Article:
To add the half round, hold the coin as shown below, at an angle of maybe 75 degrees to the vice surface. Tap as before, rotating as you go, but such that the tapping bends the edge of the coin towards the center.
To make sure the half round is uniform, hold the coin so you can look directly at the edge, and rotate it, paying attention to the curvature. You should be able to get it so that, as you rotate, the curvature is uniform around the entire ring.
The other thing we want to do at this point is to smooth the edges of the ring. Over the tapping time, it is inevitable that some waviness will develop on the sides of the ring. We can get rid of this by sanding the edge of the ring on a piece of 220 grit sandpaper. I like to put the sandpaper on a flat surface and, holding the ring flat, move the ring in a circular motion on the paper. Be careful not to take too much off here, though, as you can start to eat into the text on the inside of the ring.
We are now ready to cut the middle out. There are multiple ways to do this, but I use a drill and a rotary tool. The first thing to do is put the ring in the vice with something to protect it, like a rag wrapped around the edge. Also, don’t get carried away with vise tension. You want it tight enough to hold the ring/coin, but not so tight as to warp it as you remove material. Using the drill and a bit big enough to drill a hole that the rotary tool carbide cutting bit will fit comfortably into, drill a hole in the center of the ring.
Now, using the carbide cutting bit, and the rotary tool at high speed, carefully cut the middle out. This process takes a little time, and much attention. The bit will slip out of the hole easily, and will damage the inside of the ring where the coin text is. I have learned this the hard way, and still have to make new bands for me and my wife, as only some of the text remains in ours.
When I start getting close to the edge, I take it a little slower, and frequently rotate the ring in the vice. I also frequently take it out and try it on the ring sizing mandrel. As I mentioned before, there is no going smaller with the ring without cutting it and soldering it, so let’s not do that. If you do not have a ring sizer, just keep trying it on after cutting out small amounts, always being very careful to not damage the text inside the ring. The sizing can be a trial and error process, our rings are the second iterations of my attempts as the first ones were too big.
We are almost finished now. At this point I like to go through a couple grits of sandpaper, starting with 220 and ending with 600 or so. Something nice and fine. The finer you go here, the less polishing there is to be done with the rotary tool. Where we sanded the edge of the ring before there will be a sharp edge at the transition from the edge to the half round, and it’s nice to take that down a little. Don’t sand the inside, though, we will just polish that a bit at the end.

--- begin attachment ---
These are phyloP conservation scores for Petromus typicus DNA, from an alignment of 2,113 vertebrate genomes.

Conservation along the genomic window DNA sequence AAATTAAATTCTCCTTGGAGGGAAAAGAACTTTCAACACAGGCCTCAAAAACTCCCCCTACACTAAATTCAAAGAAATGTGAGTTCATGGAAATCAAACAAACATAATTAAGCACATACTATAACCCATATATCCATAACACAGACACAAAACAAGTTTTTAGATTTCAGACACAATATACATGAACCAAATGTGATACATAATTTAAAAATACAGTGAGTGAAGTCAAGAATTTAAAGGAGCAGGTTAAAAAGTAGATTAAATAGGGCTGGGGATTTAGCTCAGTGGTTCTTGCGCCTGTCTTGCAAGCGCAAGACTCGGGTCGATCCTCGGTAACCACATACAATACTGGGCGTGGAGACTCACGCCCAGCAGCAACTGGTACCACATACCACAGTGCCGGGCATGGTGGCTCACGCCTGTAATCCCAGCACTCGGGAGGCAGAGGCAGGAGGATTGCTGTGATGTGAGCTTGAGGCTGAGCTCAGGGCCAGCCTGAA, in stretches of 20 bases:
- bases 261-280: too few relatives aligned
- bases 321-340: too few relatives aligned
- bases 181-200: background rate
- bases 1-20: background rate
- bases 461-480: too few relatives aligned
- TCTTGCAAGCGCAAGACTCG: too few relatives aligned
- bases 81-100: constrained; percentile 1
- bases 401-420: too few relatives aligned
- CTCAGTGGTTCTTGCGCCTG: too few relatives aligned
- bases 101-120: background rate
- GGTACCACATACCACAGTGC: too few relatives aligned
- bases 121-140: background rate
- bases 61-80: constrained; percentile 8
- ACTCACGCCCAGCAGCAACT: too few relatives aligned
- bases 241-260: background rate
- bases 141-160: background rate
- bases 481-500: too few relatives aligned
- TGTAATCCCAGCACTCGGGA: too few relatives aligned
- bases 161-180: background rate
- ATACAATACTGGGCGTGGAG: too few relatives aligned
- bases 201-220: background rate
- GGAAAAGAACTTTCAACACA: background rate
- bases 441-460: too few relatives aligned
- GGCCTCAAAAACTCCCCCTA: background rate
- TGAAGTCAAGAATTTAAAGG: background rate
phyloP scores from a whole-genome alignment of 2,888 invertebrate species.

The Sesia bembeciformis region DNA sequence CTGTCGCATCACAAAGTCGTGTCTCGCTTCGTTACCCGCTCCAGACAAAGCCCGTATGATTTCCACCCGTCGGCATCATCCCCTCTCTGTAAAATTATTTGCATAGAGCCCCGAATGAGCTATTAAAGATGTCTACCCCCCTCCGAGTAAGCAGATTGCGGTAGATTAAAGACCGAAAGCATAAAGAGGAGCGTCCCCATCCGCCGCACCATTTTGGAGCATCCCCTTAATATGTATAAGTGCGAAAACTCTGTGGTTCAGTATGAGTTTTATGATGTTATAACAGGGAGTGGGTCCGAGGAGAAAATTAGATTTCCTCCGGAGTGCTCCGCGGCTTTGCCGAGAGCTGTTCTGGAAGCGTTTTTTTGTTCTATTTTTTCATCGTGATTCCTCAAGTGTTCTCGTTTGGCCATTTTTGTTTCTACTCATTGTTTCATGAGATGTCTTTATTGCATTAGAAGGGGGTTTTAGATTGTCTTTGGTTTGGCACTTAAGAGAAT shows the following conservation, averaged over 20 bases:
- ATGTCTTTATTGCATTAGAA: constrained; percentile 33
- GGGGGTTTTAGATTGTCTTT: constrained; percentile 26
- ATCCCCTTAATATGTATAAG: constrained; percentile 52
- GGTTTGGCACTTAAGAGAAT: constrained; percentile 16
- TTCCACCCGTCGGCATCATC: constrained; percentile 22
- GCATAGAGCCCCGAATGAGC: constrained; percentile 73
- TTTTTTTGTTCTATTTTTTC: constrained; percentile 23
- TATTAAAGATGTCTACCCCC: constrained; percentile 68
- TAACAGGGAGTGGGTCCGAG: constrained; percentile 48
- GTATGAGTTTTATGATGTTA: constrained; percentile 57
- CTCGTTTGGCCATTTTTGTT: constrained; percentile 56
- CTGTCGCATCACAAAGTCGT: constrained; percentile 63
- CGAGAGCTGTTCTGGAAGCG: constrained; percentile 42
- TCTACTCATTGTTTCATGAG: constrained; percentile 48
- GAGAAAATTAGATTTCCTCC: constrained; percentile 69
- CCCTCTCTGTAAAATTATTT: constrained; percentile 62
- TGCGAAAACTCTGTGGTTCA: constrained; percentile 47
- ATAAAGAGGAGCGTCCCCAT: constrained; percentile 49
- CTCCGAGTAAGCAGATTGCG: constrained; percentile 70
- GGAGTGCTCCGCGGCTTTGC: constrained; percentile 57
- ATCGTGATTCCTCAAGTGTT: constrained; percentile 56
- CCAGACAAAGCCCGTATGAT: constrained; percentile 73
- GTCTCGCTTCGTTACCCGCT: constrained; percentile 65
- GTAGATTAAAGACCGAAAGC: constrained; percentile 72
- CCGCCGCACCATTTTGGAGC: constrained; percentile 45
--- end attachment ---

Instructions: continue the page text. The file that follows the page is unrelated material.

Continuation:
Now we are ready for the final step, the polishing. I like to put the ring in the end of the vice so that most of the ring is exposed for polishing. Using a paper towel, rub a little of the polishing compound on the ring. Using the felt polishing tip on the rotary tool, polish the ring until it shines. Rotate it regularly to get all of the surface. This may take a few times with the compound to really get all of the sanding lines out, but you should be able to get it shiny enough to see yourself take a picture of it with your cellphone. The final step is to polish the inside a little to take the edge off of the cuts we made before. Put the ring in as it was when we cut it, making sure to tighten it enough to hold it, but not so much that the ring bends.
Finished Jewelry Making Product – Your New Silver DIY Rings
That’s about it. I find that my DIY rings get a little scratched up from normal everyday stuff. Once every couple of months I go through the polishing steps again, and the rings look as good as new. Good luck!
Marshall Stokes lives in Portland, Oregon with his wife Merri – they both have tattoos of a bird. When he is not working on his Masters Degree in Structural Engineering, Marshall sometimes makes DIY rings, burns pictures into wood (one of his works is seen to the right), and stains the occasional concrete floor. His rings can be ordered on Etsy, and his work can be seen on his website.